Measuring Best Execution: There is More Than Meets the Eye

By Jan Jonsson | 15 January 2016

It is essential for fund managers and investors to focus on and understand the micro level benchmarks for measuring best execution. As a consequence of Macro Level Transaction Cost Analysis (TCA) already being well established within the buy side community, the true challenges in micro execution may sometimes be overlooked. We argue that hit-rate might be the key missing benchmark.

The role of the Smart Order Router (SOR)

An algorithm (or an investor) decides when to trade and how much. At its simplest, the result is either passively posting or aggressively taking volume. These two tasks are the main focus of a Smart Order Router (SOR). The SOR makes sure passive posting is done where it is most likely to get executed. When trading aggressively, it tries to capture as much as possible of what you see of the consolidated order book.

What you see – the definition

By “what you see” we refer to what is visible in the consolidated (normalised) order book at the time of order entry, i.e. the sum of all the volume quoted on all lit execution venues, aggregated by price level. Shown in the chart below:

Figure 1. Consolidated Order-Book 














Challenges with consolidated order books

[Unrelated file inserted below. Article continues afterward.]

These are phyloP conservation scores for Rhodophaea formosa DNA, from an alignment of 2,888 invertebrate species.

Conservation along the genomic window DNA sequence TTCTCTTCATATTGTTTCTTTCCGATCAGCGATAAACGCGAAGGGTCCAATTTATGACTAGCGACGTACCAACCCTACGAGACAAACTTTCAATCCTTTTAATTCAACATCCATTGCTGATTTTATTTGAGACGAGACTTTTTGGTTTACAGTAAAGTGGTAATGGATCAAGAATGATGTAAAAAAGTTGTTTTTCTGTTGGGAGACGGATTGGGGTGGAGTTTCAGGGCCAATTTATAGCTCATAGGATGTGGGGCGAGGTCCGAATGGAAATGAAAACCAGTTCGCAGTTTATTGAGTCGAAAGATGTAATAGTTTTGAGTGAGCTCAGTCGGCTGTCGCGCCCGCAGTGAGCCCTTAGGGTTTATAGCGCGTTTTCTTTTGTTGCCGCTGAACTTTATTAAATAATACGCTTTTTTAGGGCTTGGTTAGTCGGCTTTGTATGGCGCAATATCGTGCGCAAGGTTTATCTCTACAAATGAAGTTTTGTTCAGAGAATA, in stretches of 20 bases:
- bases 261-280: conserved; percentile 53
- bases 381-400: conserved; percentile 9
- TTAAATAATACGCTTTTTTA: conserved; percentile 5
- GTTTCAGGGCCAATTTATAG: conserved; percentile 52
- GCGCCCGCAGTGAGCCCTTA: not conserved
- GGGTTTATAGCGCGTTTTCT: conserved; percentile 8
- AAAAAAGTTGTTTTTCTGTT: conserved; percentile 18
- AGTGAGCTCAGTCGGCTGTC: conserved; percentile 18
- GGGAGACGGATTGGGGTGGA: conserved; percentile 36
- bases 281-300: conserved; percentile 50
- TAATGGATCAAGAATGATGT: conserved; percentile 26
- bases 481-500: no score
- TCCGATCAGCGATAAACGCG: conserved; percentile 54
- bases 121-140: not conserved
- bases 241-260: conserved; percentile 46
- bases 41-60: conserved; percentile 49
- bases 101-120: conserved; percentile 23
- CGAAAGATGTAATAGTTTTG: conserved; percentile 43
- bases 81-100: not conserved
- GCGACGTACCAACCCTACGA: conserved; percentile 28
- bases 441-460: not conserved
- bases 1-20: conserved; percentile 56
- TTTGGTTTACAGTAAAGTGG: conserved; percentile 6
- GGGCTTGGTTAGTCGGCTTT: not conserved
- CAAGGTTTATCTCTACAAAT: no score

Execution venues and investors are located in different geographic locations. The result is that quotes from the market reach the investors at different points in time, depending on where the investor is located. The quote consolidation is preferably done as close as possible to the end investor’s terminal. This is done in order not to add additional latency by collecting market data centrally and then distributing it out to an investor.

The Smart Order Router works on the conditions set by location, latency and deviation of latency to execution venues. If, for example, market data, due to geographical distance, is 10ms old when it reaches the SOR and it takes another 10ms to send an order to the execution venue, then the quotes at the execution venue needs to be relative stable for at least 10ms. This in order for the SOR to make well-informed decisions and get a result that is possible to benchmark.

In order to minimise “information leakage”, orders need to be timed correctly and hit all execution venues simultaneously, before other market participants can react on the orders. Managed latency and stable deviation, rather than low latency, are the main underlying - success factors to get a high hit-rate.

The missing buy-side benchmark: strict hit-rate

We define the strict hit-rate benchmark. If we assume 1,000 shares at the price of 100, distributed over different execution venues and we send an order to buy 1,000@100 and we get all of it, we will have a hit-rate of 100%. Anything less is considered a failure from a strict hit-rate perspective.

A low hit-rate indicates a lost opportunity to trade. Even worse, it will be signaling to other market participants that you trade without getting full result, i.e. unnecessary information leakage. This cannot be easily detected by common benchmarks, such as trading within European Best Bid and Offer (EBBO) or Spread Capture (SC). For overall benchmarks such as Arrival and VWAP it is impossible, at least on individual orders, to detect a low hit-rate.